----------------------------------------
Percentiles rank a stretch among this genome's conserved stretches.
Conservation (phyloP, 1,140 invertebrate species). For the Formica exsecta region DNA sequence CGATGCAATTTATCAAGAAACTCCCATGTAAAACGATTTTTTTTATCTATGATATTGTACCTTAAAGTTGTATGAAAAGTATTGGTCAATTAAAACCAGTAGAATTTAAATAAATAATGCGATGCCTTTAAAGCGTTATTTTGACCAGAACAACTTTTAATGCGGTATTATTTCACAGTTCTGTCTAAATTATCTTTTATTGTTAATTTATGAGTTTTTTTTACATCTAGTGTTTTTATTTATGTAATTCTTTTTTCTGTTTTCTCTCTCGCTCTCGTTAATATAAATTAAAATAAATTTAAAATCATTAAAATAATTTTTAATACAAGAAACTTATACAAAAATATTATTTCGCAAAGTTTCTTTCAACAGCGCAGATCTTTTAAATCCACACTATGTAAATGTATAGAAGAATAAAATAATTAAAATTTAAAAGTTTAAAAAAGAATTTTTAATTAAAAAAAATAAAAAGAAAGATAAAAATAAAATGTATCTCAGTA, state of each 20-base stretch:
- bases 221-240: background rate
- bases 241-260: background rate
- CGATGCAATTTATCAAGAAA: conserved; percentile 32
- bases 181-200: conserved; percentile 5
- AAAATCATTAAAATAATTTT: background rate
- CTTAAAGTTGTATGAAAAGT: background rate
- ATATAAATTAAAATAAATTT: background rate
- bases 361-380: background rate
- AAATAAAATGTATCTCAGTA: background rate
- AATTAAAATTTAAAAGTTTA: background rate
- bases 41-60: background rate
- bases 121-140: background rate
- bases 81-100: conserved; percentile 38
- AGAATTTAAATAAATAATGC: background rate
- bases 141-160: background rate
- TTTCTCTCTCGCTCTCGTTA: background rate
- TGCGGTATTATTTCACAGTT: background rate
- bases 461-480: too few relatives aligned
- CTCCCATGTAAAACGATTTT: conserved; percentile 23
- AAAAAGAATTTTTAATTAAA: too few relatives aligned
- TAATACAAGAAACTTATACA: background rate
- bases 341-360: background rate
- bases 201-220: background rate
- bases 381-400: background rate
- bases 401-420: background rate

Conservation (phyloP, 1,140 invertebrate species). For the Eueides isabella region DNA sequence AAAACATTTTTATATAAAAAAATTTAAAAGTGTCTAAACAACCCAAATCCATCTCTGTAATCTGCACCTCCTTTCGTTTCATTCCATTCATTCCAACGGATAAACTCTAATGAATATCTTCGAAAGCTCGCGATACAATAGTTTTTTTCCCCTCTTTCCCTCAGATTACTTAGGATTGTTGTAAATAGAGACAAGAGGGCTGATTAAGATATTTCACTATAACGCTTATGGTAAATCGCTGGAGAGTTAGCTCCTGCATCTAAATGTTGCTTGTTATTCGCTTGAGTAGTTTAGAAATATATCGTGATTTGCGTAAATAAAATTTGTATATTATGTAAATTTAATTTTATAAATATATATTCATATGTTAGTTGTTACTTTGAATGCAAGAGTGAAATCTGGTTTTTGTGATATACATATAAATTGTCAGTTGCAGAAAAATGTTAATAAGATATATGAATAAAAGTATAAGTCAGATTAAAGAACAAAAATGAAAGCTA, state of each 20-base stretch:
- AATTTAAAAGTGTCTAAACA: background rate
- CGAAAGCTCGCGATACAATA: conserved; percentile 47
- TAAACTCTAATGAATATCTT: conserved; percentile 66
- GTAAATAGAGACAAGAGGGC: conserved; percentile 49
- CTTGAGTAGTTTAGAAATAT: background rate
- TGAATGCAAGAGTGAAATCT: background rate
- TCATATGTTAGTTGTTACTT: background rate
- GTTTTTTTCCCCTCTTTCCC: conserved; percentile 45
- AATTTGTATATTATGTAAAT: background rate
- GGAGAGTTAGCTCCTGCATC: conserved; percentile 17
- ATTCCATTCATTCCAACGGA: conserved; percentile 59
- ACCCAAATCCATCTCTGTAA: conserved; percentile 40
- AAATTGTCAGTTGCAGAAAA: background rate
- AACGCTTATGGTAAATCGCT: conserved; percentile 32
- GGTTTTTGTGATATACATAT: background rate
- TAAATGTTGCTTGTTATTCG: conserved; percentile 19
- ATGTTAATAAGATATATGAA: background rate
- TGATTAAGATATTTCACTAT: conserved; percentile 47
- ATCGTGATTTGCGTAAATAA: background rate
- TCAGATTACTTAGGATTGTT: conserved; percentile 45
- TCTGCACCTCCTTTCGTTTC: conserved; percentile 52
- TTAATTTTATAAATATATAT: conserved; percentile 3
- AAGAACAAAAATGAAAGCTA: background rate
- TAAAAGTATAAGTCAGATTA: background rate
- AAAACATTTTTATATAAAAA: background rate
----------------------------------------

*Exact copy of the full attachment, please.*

Percentiles rank a stretch among this genome's conserved stretches.
Conservation (phyloP, 1,140 invertebrate species). For the Formica exsecta region DNA sequence CGATGCAATTTATCAAGAAACTCCCATGTAAAACGATTTTTTTTATCTATGATATTGTACCTTAAAGTTGTATGAAAAGTATTGGTCAATTAAAACCAGTAGAATTTAAATAAATAATGCGATGCCTTTAAAGCGTTATTTTGACCAGAACAACTTTTAATGCGGTATTATTTCACAGTTCTGTCTAAATTATCTTTTATTGTTAATTTATGAGTTTTTTTTACATCTAGTGTTTTTATTTATGTAATTCTTTTTTCTGTTTTCTCTCTCGCTCTCGTTAATATAAATTAAAATAAATTTAAAATCATTAAAATAATTTTTAATACAAGAAACTTATACAAAAATATTATTTCGCAAAGTTTCTTTCAACAGCGCAGATCTTTTAAATCCACACTATGTAAATGTATAGAAGAATAAAATAATTAAAATTTAAAAGTTTAAAAAAGAATTTTTAATTAAAAAAAATAAAAAGAAAGATAAAAATAAAATGTATCTCAGTA, state of each 20-base stretch:
- bases 221-240: background rate
- bases 241-260: background rate
- CGATGCAATTTATCAAGAAA: conserved; percentile 32
- bases 181-200: conserved; percentile 5
- AAAATCATTAAAATAATTTT: background rate
- CTTAAAGTTGTATGAAAAGT: background rate
- ATATAAATTAAAATAAATTT: background rate
- bases 361-380: background rate
- AAATAAAATGTATCTCAGTA: background rate
- AATTAAAATTTAAAAGTTTA: background rate
- bases 41-60: background rate
- bases 121-140: background rate
- bases 81-100: conserved; percentile 38
- AGAATTTAAATAAATAATGC: background rate
- bases 141-160: background rate
- TTTCTCTCTCGCTCTCGTTA: background rate
- TGCGGTATTATTTCACAGTT: background rate
- bases 461-480: too few relatives aligned
- CTCCCATGTAAAACGATTTT: conserved; percentile 23
- AAAAAGAATTTTTAATTAAA: too few relatives aligned
- TAATACAAGAAACTTATACA: background rate
- bases 341-360: background rate
- bases 201-220: background rate
- bases 381-400: background rate
- bases 401-420: background rate

Conservation (phyloP, 1,140 invertebrate species). For the Eueides isabella region DNA sequence AAAACATTTTTATATAAAAAAATTTAAAAGTGTCTAAACAACCCAAATCCATCTCTGTAATCTGCACCTCCTTTCGTTTCATTCCATTCATTCCAACGGATAAACTCTAATGAATATCTTCGAAAGCTCGCGATACAATAGTTTTTTTCCCCTCTTTCCCTCAGATTACTTAGGATTGTTGTAAATAGAGACAAGAGGGCTGATTAAGATATTTCACTATAACGCTTATGGTAAATCGCTGGAGAGTTAGCTCCTGCATCTAAATGTTGCTTGTTATTCGCTTGAGTAGTTTAGAAATATATCGTGATTTGCGTAAATAAAATTTGTATATTATGTAAATTTAATTTTATAAATATATATTCATATGTTAGTTGTTACTTTGAATGCAAGAGTGAAATCTGGTTTTTGTGATATACATATAAATTGTCAGTTGCAGAAAAATGTTAATAAGATATATGAATAAAAGTATAAGTCAGATTAAAGAACAAAAATGAAAGCTA, state of each 20-base stretch:
- AATTTAAAAGTGTCTAAACA: background rate
- CGAAAGCTCGCGATACAATA: conserved; percentile 47
- TAAACTCTAATGAATATCTT: conserved; percentile 66
- GTAAATAGAGACAAGAGGGC: conserved; percentile 49
- CTTGAGTAGTTTAGAAATAT: background rate
- TGAATGCAAGAGTGAAATCT: background rate
- TCATATGTTAGTTGTTACTT: background rate
- GTTTTTTTCCCCTCTTTCCC: conserved; percentile 45
- AATTTGTATATTATGTAAAT: background rate
- GGAGAGTTAGCTCCTGCATC: conserved; percentile 17
- ATTCCATTCATTCCAACGGA: conserved; percentile 59
- ACCCAAATCCATCTCTGTAA: conserved; percentile 40
- AAATTGTCAGTTGCAGAAAA: background rate
- AACGCTTATGGTAAATCGCT: conserved; percentile 32
- GGTTTTTGTGATATACATAT: background rate
- TAAATGTTGCTTGTTATTCG: conserved; percentile 19
- ATGTTAATAAGATATATGAA: background rate
- TGATTAAGATATTTCACTAT: conserved; percentile 47
- ATCGTGATTTGCGTAAATAA: background rate
- TCAGATTACTTAGGATTGTT: conserved; percentile 45
- TCTGCACCTCCTTTCGTTTC: conserved; percentile 52
- TTAATTTTATAAATATATAT: conserved; percentile 3
- AAGAACAAAAATGAAAGCTA: background rate
- TAAAAGTATAAGTCAGATTA: background rate
- AAAACATTTTTATATAAAAA: background rate